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FMG Law Blog Line

DOL Releases New Overtime Rule And Increases Minimum Salary To $35,568

Posted on: September 30th, 2019

By: Brad Adler

On Tuesday, September 24, 2019, the U.S. Department of Labor released its long-awaited new minimum salary threshold for the Fair Labor Standards Act’s white collar exemptions (i.e., executive, administrative and professional exemptions).  Under the new rule, which is set to take effect on January 1, 2020, the DOL has set the minimum salary threshold at $684 per week, or $35,568 per year (up from $23,660).  The DOL anticipates that the updated threshold will expand overtime pay obligations to an estimated 1.3 million additional workers.

Commenting on the new rule, acting U.S. Secretary of Labor Patrick Pizzella stated: “For the first time in over 15 years, America’s workers will have an update to overtime regulations that will put overtime pay into the pockets of more than a million working Americans. . .This rule brings a commonsense approach that offers consistency and certainty for employers as well as clarity and prosperity for American workers.”

Here are the highlights of the new rule:

  • The minimum salary threshold will be $684 per week, which equates to $35,568 per year.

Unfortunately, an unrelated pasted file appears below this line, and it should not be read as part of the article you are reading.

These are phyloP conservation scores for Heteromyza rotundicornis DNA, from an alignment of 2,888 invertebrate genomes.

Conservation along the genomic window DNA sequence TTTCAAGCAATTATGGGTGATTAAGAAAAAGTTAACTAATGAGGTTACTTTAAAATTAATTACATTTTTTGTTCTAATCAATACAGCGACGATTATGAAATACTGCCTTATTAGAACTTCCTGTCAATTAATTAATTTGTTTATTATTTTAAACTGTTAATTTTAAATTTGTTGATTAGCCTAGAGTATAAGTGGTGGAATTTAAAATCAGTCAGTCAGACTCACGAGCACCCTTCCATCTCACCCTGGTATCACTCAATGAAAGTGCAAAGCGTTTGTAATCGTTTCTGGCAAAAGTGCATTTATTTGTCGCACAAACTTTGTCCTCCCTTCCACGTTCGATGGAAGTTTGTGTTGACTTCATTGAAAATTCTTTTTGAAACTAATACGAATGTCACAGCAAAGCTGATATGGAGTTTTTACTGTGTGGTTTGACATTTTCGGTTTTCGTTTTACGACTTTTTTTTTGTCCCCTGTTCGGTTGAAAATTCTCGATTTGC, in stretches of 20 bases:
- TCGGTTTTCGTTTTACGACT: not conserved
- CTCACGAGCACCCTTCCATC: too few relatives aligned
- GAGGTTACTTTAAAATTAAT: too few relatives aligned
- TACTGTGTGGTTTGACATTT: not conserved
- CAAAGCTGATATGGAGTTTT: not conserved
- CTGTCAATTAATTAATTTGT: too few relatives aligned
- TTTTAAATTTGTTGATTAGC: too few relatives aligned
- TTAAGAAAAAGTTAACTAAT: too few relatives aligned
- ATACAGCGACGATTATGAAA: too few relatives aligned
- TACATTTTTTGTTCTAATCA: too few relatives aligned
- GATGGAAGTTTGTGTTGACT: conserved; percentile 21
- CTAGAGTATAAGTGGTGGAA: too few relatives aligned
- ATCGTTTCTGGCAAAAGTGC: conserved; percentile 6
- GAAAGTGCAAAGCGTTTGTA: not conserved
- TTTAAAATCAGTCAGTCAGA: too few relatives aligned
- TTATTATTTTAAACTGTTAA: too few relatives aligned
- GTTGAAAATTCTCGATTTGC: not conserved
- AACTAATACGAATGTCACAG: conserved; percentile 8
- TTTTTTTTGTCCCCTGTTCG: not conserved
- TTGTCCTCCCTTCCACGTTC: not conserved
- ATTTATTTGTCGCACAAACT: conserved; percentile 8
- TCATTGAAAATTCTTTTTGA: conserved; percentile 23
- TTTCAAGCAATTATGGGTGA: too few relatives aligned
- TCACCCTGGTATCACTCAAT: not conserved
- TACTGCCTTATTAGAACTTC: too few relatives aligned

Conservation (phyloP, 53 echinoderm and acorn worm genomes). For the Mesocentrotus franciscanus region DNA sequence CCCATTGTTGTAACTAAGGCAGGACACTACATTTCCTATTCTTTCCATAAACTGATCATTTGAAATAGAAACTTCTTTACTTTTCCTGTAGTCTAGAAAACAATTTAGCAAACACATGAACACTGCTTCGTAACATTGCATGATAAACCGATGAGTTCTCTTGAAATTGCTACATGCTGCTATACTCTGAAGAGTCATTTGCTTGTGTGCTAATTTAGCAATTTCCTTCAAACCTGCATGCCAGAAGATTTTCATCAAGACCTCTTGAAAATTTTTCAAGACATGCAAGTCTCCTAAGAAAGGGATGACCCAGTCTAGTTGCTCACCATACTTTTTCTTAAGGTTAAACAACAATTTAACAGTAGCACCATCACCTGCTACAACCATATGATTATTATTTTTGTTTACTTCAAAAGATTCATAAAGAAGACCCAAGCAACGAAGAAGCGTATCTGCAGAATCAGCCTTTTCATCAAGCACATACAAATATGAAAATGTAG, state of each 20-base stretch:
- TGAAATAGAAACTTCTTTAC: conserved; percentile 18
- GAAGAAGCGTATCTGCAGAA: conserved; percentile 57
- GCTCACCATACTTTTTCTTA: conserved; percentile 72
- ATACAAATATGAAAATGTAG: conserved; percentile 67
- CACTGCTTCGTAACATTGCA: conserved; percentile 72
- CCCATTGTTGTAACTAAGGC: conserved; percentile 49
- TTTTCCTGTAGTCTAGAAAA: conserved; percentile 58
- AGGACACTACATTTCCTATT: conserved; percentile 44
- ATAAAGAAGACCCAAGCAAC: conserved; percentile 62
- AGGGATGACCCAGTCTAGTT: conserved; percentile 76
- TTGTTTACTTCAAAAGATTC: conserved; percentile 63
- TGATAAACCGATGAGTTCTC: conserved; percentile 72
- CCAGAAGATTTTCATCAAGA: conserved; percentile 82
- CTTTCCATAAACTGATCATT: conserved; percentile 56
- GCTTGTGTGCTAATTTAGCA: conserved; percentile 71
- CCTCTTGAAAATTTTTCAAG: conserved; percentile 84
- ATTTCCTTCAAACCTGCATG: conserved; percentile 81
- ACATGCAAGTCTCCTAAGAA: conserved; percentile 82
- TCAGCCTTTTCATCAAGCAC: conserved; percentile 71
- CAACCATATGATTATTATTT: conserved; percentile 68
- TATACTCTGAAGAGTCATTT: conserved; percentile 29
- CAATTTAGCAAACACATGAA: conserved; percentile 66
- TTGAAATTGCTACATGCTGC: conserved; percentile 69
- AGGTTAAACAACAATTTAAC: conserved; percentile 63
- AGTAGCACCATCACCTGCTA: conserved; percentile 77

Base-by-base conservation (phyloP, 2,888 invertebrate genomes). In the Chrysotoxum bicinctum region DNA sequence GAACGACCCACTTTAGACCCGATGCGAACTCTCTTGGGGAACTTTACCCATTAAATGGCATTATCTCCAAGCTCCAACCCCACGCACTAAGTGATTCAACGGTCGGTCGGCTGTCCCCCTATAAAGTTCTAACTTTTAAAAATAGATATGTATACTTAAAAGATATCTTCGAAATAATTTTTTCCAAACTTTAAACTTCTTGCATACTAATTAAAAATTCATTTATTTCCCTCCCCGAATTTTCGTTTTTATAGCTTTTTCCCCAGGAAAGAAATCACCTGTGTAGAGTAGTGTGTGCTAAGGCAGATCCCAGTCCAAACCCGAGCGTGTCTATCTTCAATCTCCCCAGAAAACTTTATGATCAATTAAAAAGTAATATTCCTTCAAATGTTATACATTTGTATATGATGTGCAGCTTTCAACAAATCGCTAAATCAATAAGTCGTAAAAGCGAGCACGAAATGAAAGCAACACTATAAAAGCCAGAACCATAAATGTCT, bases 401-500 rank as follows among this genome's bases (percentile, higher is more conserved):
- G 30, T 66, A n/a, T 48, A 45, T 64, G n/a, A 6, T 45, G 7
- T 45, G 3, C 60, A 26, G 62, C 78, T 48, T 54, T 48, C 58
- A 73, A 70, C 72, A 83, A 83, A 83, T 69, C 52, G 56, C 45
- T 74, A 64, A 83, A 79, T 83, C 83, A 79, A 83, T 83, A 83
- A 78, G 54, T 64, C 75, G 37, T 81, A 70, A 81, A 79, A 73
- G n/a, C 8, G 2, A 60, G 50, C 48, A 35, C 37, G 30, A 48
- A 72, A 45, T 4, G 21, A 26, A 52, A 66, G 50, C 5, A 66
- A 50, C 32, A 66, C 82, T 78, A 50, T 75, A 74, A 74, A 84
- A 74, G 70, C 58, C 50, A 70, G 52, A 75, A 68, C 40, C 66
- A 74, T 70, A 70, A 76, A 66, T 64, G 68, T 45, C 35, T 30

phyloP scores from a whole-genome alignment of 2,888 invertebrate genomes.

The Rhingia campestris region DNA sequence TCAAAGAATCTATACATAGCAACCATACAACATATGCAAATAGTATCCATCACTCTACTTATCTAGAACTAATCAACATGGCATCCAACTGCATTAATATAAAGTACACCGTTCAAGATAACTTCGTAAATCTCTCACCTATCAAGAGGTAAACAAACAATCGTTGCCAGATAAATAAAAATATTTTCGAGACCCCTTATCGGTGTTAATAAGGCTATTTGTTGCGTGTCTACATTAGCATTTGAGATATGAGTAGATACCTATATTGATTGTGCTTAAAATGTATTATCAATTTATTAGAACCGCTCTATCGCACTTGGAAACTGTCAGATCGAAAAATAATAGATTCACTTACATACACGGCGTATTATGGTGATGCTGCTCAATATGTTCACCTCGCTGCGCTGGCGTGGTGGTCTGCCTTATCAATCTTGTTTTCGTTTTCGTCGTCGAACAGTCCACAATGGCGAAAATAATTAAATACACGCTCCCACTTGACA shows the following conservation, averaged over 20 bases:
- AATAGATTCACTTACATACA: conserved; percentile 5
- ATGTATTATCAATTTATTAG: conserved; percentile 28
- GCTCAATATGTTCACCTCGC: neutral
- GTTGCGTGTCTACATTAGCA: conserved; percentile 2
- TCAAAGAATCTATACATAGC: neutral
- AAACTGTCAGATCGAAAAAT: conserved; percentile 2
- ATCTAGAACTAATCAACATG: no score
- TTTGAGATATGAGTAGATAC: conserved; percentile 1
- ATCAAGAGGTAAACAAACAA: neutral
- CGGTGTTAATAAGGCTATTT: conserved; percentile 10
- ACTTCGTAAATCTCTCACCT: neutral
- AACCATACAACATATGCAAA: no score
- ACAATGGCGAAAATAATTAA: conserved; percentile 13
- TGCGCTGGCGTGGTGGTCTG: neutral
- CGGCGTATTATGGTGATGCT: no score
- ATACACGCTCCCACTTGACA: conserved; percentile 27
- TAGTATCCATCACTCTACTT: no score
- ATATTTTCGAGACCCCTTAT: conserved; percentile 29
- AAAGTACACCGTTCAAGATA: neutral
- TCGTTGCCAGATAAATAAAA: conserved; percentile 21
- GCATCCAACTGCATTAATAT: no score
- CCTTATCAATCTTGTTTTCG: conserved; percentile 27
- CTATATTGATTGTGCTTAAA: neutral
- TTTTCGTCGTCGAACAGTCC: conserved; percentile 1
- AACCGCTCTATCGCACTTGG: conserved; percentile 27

• Employers will still be able to use a nondiscretionary bonus, incentive pay or commissions to satisfy up to 10% of the standard salary level for the white collar exemptions (and the highly compensation exemption)
    • A one-time “catch-up” payment of up to 10% of the total standard salary level may be made within one pay period falling at the end of the 52-week pay period for those employees who have not earned enough to maintain their exempt status.
  • The highly compensated employee exemption’s additional total annual compensation requirement will increase to $107,432 per year.
  • The new rule did not make any changes to the duties test of the white collar exemptions
  • There are no automatic increases included within this new rule

Finally, while it seems inevitable that employee advocate groups are going to challenge the threshold, which they wanted to see much higher, we still believe it makes sense for employers to prepare for this new rule now.  As a part of their preparation, employers should be assessing whether they have employees they are classifying as exempt, but are making less than the new $35,568 requirement.  If so, employers need to decide whether to increase the employee’s salary, convert the employee to a non-exempt employee paid on an hourly basis or consider use of the fluctuating workweek method.

Please reach out to Brad Adler (Chair of FMG’s National Labor & Employment Practice Group) at [email protected] if you have any questions or need any assistance in navigating the new overtime rule.

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